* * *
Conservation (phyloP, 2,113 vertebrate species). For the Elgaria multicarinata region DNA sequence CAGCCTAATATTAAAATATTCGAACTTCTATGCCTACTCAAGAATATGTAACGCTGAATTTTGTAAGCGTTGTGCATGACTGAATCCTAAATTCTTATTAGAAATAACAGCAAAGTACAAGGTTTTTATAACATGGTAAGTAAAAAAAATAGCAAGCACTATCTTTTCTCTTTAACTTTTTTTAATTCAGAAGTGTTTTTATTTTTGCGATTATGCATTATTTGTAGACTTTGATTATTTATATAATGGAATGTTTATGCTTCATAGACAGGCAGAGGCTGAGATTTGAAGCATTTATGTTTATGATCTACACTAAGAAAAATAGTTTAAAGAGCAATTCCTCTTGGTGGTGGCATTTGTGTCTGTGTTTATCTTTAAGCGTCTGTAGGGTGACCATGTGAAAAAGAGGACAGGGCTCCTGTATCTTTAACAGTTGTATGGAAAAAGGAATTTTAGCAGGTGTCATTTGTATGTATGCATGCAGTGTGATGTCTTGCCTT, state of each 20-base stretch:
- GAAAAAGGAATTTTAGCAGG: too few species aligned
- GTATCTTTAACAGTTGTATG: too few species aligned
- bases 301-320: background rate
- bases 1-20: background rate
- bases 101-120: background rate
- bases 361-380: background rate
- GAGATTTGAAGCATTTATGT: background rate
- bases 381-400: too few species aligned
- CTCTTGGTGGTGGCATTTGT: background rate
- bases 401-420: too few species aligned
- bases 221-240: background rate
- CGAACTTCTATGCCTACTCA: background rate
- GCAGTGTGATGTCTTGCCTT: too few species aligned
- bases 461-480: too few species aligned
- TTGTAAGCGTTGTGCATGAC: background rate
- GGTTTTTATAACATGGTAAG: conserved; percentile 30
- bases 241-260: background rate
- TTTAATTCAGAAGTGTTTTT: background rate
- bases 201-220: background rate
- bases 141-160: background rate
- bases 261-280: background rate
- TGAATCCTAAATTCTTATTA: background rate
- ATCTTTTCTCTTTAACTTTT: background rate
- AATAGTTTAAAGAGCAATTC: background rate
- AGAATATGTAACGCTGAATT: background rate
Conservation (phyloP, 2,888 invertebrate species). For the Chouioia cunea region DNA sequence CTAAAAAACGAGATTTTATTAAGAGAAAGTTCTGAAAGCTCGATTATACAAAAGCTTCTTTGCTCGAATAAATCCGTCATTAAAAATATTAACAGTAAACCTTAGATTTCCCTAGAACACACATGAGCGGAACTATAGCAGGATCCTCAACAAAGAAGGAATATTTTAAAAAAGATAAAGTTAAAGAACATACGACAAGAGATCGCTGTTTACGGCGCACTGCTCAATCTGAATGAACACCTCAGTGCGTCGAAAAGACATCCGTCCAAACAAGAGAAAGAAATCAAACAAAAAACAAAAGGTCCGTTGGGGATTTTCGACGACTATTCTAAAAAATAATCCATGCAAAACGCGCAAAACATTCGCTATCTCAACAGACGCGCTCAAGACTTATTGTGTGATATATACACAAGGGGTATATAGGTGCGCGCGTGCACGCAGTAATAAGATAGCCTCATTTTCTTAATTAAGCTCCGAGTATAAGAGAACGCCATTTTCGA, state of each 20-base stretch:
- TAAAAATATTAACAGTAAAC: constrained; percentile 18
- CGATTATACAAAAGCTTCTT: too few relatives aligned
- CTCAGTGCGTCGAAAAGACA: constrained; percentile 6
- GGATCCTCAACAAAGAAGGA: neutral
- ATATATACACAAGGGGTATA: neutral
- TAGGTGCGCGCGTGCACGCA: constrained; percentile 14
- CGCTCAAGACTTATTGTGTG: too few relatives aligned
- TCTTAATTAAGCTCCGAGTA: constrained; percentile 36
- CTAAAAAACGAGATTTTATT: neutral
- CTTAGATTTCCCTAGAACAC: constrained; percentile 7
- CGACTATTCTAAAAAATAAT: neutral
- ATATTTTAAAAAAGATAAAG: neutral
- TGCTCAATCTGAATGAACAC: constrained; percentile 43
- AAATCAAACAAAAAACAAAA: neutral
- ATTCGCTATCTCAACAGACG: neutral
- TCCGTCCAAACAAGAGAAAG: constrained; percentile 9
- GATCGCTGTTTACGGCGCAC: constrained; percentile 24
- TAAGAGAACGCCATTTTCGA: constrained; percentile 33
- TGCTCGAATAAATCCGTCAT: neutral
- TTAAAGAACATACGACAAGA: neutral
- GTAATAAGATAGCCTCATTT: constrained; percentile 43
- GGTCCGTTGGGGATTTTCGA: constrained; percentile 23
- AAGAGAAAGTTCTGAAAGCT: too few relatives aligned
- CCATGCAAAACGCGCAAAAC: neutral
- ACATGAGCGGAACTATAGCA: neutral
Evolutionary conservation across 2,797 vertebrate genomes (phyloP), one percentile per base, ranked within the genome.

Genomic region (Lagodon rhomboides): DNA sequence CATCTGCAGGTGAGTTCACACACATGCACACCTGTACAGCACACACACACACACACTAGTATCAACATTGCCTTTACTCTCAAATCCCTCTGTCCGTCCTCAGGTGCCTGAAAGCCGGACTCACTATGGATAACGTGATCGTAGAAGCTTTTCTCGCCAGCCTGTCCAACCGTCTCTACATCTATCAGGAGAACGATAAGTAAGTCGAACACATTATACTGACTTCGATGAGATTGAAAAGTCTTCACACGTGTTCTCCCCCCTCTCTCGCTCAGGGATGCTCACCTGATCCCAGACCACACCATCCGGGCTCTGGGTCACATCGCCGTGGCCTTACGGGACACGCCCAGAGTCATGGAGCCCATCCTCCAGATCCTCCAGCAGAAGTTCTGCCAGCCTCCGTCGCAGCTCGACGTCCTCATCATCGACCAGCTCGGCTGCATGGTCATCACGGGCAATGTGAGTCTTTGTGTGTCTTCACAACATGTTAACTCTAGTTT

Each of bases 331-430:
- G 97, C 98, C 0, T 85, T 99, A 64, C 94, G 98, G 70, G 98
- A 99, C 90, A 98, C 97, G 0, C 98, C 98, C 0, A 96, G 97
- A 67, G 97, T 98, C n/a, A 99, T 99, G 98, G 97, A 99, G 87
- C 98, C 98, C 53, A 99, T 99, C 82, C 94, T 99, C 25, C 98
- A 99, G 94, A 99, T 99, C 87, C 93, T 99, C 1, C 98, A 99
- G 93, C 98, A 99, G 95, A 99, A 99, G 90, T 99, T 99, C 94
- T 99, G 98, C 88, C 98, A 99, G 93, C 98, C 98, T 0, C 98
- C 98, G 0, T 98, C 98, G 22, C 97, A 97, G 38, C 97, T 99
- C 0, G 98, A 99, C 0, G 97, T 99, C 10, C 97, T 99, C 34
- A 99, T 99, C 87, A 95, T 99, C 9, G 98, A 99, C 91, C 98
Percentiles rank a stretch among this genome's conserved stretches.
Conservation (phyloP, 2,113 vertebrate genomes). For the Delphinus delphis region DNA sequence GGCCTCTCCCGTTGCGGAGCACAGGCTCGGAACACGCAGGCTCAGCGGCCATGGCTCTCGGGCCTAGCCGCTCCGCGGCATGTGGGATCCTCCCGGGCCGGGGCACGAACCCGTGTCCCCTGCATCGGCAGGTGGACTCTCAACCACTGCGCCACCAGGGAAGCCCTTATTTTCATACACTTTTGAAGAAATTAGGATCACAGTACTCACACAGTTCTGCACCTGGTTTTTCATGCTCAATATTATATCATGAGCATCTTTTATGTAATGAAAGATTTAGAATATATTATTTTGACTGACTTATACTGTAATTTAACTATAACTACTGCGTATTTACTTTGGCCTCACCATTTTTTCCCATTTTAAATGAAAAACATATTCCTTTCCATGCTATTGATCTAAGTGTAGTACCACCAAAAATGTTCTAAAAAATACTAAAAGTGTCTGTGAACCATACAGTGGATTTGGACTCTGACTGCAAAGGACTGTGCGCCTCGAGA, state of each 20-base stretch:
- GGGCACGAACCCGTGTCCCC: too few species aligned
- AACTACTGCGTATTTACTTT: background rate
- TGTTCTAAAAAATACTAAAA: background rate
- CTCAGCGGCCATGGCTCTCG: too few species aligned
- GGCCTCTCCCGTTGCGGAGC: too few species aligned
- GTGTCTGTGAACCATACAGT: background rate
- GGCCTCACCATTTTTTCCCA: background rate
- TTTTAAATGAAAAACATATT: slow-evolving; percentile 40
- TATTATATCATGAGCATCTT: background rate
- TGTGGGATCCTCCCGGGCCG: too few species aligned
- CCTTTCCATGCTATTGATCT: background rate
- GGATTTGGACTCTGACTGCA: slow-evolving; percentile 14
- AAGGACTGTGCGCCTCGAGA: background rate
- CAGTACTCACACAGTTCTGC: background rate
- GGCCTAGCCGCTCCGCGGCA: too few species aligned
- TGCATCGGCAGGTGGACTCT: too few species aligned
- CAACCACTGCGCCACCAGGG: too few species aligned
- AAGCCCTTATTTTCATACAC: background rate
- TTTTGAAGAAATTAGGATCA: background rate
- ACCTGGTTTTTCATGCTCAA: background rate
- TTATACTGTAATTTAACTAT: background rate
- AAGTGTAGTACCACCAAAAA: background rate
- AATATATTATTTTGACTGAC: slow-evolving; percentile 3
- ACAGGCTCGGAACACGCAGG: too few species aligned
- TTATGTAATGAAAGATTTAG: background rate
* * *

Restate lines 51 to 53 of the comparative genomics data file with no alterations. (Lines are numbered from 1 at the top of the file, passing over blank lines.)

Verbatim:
- CCATGCAAAACGCGCAAAAC: neutral
- ACATGAGCGGAACTATAGCA: neutral
Evolutionary conservation across 2,797 vertebrate genomes (phyloP), one percentile per base, ranked within the genome.